As the Executive Director of The Children’s Museum of Pittsburgh for over 25 years, Jane Werner has placed the world of children and learning at the forefront of her career. According to Jane, working in her particular field requires a good sense of humor, a commitment to remaining open-minded, and an overall sense of optimism. These practices are what keep her and her team innovative and ready for anything that comes their way. Part of Remake Learning since its inception 15 years ago, Jane serves as a member of the Council, participates in Remake Learning Days, and continues to be inspired by the work of network members.
In celebration of Remake Learning’s anniversary, Jane reflects back on 15 years with Remake Learning and the lessons it has taught her.
I first got involved with Remake Learning over breakfast.
I had pancakes if I remember correctly… that would be appropriate since our ideas kept stacking up as our small group talked and talked. I have learned that a lot of great ideas happen over food.
At the time, Remake Learning was called Kids and Creativity. In those early years, every idea, every event, felt so crucial to be a part of. They still do.
I particularly remember one workshop where, to be perfectly honest, I failed miserably to come up with any of those crucial, big ideas. Don’t worry though, I emerged from it with one of the biggest innovations at the Children’s Museum, and a lifelong friend.
It was a sponsored event with a design firm to think differently about education. They were using the IDEO approach of Design Thinking, a human-centered design process described as a creative approach to problem-solving. You start with people and end with innovative solutions. I couldn’t have been more excited about it.
So the pressure was on. The group seemed to be starting off strong. Ideas were flowing. Pancakes were stacking, if you will. But I was drawing a blank. Every idea I had felt like a dud, so I turned to the person next to me in hopes of finding some inspiration. The man ended up being Drew Davidson from ETC at Carnegie Mellon.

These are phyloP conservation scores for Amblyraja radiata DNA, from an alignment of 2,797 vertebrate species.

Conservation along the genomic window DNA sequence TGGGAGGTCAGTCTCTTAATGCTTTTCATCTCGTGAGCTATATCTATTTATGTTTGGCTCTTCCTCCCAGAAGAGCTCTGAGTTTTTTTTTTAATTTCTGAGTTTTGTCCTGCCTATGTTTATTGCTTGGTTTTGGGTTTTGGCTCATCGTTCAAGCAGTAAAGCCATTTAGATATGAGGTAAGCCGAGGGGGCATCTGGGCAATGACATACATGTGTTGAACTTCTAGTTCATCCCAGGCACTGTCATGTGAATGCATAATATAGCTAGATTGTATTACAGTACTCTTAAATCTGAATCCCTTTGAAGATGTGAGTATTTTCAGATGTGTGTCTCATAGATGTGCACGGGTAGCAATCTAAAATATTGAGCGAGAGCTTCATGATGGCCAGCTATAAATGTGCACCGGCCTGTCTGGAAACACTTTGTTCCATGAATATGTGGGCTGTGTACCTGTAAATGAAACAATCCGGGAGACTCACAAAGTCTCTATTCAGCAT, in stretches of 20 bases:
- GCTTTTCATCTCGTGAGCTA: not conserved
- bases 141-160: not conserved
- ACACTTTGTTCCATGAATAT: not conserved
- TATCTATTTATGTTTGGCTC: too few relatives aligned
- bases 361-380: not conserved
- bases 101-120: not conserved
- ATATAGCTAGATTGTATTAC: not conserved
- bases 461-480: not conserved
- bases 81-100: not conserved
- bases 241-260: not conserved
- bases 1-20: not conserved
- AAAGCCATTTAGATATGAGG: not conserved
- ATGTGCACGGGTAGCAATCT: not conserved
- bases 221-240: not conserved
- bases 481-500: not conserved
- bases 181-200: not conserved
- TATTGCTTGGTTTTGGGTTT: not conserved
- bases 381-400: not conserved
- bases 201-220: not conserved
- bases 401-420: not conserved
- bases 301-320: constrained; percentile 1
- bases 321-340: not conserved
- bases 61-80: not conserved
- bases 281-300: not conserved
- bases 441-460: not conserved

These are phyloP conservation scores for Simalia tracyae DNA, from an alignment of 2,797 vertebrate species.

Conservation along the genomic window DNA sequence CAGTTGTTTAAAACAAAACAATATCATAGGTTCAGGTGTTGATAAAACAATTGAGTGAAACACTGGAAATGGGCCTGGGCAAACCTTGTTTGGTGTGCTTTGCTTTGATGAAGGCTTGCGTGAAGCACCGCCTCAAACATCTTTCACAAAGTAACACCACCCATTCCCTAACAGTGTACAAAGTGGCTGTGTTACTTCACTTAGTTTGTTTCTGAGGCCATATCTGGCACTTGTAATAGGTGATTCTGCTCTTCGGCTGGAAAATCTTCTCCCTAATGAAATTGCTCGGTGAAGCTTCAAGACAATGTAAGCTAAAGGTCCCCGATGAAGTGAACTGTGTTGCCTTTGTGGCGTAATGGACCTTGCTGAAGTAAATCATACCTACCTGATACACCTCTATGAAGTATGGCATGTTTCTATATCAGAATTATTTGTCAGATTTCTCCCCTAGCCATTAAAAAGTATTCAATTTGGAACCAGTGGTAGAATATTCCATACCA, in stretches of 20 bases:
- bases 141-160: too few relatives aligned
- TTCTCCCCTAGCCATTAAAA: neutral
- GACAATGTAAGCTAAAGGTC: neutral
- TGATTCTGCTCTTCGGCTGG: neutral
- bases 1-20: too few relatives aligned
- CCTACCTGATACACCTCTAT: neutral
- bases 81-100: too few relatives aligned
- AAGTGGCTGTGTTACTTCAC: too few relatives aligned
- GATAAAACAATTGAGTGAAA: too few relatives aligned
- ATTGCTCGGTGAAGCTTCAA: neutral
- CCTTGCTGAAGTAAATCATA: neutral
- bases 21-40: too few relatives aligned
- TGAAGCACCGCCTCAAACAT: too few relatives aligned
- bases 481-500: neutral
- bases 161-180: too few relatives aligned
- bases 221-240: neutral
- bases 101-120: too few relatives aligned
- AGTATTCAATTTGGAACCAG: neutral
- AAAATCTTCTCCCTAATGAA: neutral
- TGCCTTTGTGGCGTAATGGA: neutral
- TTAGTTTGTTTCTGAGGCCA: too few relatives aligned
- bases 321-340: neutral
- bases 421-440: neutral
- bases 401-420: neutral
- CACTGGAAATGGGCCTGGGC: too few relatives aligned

As our conversation started snowballing, other members hopped in. Bouncing ideas back and forth, helping each other get those creative juices flowing. The absolute best part of these events are the conversions. Jesse Schell jumped in. Our stack was starting to build, then BAM! We had found it, our big, crucial idea.
After realizing what we created that day, I’m glad I was drawing a blank.
We brought the idea to Pittsburgh, and with that, MakeShop was born.
MakeShop, a space designed as a real workshop – unpolished, accessible and functional, became a new way to reach children and families and refresh the role of museums in education. Thanks to my stacks of pancakes, a revolutionary change was made at the Children’s Museum.
That experience reminds me of perhaps the biggest innovation at the Children’s Museum in the last 15 years, which is investing in people rather than “stuff.” Listening to each other’s ideas. Admitting sometimes that maybe we don’t have any. Looking for guidance and inspiration in each other.
The Children’s Museum and MuseumLab continue to grow and learn with Remake Learning. Our colleagues challenge, energize, and work with us to become more than we could have ever been on our own. That’s the beauty of the model.
The impact of our work for and with children and families is amplified because we all work together.